Excellent article on house prices. Read it through! http://www.sharechat.co.nz/news/scnews/article.php/2e2dfa40
This has been followed up by a swift response from Local Government. What they do is claim that property price rises are a result of higher interest rates and greater demand. They move on to defend the practice of getting developers to pay connection fees to services. These are entirely reasonable - and only a tiny component of the problem. It is not the $4,000 per property to connect to services, it is not even the 'reserve contributions' that add horribly to the development costs. It is regional plans, land use constraints, and resource management hearings that take months and leave expensive capital tied up in knots - that is where government has the biggest impact on home affordability.
It turns out that we are doing something interesting about pensions. It is not often that New Zealand gets quoted in International publications as a model to emulate. With pensions policy we are not just being mentioned - but it seems that our policy debate is breaking new ground and is informing and shaping the debate elsewhere. If you want to find out more about that you should look into this:
The influence of the New Zealand model on the UK Pension Commission's report of November 2005, A presentation by: Alison O'Connell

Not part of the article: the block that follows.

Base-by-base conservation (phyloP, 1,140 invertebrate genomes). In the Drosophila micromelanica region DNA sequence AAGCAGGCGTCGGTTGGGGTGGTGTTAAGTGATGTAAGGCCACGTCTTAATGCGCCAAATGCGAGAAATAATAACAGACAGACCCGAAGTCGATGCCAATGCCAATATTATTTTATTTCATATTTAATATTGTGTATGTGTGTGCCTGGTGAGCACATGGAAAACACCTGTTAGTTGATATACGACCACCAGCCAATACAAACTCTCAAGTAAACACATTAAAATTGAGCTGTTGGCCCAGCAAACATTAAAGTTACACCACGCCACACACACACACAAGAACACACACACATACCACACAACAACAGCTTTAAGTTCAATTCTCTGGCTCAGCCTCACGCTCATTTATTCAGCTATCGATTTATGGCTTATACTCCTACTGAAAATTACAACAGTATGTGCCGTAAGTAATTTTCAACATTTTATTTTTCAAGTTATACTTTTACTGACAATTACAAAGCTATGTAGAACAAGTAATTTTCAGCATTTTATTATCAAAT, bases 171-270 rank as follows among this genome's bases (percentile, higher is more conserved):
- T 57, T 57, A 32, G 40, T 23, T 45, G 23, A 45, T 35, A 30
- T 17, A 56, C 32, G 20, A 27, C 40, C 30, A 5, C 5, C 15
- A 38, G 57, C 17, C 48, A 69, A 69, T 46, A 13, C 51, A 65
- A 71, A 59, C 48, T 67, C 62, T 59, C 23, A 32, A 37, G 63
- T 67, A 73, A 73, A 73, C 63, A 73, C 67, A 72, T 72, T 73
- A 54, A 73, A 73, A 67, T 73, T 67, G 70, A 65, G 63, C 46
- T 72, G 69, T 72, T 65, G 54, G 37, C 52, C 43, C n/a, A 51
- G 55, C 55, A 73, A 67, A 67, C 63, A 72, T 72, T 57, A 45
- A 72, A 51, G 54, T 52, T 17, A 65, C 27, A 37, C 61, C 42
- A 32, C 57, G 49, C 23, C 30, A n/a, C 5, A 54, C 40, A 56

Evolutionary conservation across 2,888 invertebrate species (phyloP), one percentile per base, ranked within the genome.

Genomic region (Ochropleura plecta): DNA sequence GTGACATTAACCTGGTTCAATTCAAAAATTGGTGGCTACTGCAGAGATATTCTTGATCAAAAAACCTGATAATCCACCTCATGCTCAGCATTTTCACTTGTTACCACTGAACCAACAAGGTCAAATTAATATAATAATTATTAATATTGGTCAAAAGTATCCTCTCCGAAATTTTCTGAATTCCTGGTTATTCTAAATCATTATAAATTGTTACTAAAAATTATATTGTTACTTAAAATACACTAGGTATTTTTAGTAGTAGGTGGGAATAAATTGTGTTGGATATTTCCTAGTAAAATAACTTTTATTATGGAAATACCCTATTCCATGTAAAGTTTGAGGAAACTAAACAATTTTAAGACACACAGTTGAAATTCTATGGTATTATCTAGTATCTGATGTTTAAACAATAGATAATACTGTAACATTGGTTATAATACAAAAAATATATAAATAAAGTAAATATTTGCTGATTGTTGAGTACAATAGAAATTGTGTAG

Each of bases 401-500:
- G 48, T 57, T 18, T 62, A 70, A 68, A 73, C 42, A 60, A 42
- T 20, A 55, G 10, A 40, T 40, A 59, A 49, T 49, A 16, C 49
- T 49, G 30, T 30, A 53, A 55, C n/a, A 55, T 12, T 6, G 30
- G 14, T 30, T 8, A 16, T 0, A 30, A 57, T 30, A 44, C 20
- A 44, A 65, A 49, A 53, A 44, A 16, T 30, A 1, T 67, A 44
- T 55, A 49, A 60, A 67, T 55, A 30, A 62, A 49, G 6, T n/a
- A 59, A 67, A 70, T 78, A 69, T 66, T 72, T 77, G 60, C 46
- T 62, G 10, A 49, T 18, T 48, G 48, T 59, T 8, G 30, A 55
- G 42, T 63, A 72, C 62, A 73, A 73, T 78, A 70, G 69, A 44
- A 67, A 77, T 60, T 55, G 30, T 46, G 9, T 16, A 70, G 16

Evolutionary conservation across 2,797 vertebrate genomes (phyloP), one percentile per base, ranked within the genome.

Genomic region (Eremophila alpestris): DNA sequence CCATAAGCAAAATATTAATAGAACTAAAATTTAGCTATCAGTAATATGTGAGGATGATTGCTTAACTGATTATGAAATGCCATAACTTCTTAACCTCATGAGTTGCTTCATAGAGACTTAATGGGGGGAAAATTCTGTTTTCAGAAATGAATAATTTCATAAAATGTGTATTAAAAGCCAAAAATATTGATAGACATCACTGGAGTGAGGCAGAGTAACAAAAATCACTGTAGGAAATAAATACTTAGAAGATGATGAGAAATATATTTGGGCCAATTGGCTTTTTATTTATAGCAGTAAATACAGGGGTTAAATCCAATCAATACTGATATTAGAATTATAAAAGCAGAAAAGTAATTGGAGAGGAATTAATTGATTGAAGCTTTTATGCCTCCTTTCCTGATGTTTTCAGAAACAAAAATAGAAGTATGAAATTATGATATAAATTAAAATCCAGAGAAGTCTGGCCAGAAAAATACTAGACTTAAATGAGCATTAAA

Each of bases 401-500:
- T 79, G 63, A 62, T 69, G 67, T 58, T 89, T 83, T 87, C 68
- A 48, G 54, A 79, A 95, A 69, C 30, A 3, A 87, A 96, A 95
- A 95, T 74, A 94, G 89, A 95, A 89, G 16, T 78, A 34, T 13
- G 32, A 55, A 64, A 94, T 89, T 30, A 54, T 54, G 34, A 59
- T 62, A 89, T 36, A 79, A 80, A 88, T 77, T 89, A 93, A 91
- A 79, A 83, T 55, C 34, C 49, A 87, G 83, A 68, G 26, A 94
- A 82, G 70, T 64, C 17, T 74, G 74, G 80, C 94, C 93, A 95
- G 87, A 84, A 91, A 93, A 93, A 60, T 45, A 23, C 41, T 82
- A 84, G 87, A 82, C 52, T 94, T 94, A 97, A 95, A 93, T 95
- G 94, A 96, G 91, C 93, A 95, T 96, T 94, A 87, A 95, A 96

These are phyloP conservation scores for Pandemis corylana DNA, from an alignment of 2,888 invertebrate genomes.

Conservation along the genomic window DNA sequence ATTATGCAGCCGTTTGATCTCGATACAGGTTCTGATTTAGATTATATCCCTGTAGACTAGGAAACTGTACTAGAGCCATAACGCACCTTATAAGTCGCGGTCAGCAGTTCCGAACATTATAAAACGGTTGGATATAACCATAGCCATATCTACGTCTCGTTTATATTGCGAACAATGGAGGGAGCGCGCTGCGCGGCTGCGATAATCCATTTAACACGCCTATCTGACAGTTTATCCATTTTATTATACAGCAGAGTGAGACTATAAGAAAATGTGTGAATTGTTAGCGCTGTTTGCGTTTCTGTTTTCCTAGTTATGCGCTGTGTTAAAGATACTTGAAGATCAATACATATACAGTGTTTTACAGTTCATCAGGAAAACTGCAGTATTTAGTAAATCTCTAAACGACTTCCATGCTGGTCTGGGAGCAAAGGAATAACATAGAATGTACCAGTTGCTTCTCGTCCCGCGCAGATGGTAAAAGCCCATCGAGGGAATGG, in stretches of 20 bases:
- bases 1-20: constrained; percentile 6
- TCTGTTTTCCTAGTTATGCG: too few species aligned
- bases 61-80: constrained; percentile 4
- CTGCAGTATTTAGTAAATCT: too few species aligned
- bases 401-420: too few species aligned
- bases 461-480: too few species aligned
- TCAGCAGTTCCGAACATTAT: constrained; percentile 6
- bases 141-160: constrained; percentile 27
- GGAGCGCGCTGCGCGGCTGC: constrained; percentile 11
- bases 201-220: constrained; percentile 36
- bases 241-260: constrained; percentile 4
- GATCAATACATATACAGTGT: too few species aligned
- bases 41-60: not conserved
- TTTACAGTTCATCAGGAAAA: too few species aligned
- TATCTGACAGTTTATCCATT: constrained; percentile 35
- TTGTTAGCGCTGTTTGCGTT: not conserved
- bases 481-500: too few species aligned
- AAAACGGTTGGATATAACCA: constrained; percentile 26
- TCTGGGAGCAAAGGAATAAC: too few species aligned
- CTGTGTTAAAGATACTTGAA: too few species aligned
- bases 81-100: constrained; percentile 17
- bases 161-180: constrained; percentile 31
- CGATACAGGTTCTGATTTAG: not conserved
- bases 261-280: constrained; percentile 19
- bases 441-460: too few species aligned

Alison O'Connell has been involved in the pensions debate in the UK as Director of the PPI, an independent research institute. The PPI has taken a prominent role in the pension reform debate, including bringing lessons from New Zealand Superannuation to the UK.
A Pensions Commission in the UK, chaired by Lord Turner, has just reported recommending, amongst other things, something very like 'KiwiSaver'. Come and hear an expert's analysis on the state of pensions in the UK.
The cost of the breakfast is $30 (GST inclusive). Please email acceptances by 1st Feb to email@example.com
No, we don't have a Scoop, and I am sure my modest readership would be entirely unused to anything other thatn my derivative musings. However, as a consequence of holding the KiwiSaver Executive Forum, Scoop the news organisation has posted our announcement of same. Link here.
The Economy probably shrank in the last quarter of last year. I heard Helen Clark say on the radio this morning that her big focus for the year would be the economy. Imbalances is the word that most comes to mind when thinking about the economy. Irrational exuberance about residential property coupled with a lack of investment in perhaps more productive areas of the economy. These perceived imbalance look likely to be a target of governments.
Indeed in the financial services sector we will likely get a lot of government attention this year, as a part of this focus. Not that we should be seen as a problem - but that we are seen as a control mechanism, or conduit, which can be affected by policy and therefore used to make changes. Some of those may be minor - such as using disclosure to help consumers make better assessments of risks. This example of the 'soft power' of government is a good one. It leaves the decision to take those risks or not firmly in the hands of the client and the companies making the investments.
Yet already the signs are that the industry will slow down deliberately to absorb this change. Regulation to 'correct' perceived imbalances will likely slow other sectors as well.
I loved the title. The article is most interesting too - in which countries is it easiest to launder money? Write your answers down before clicking on the link.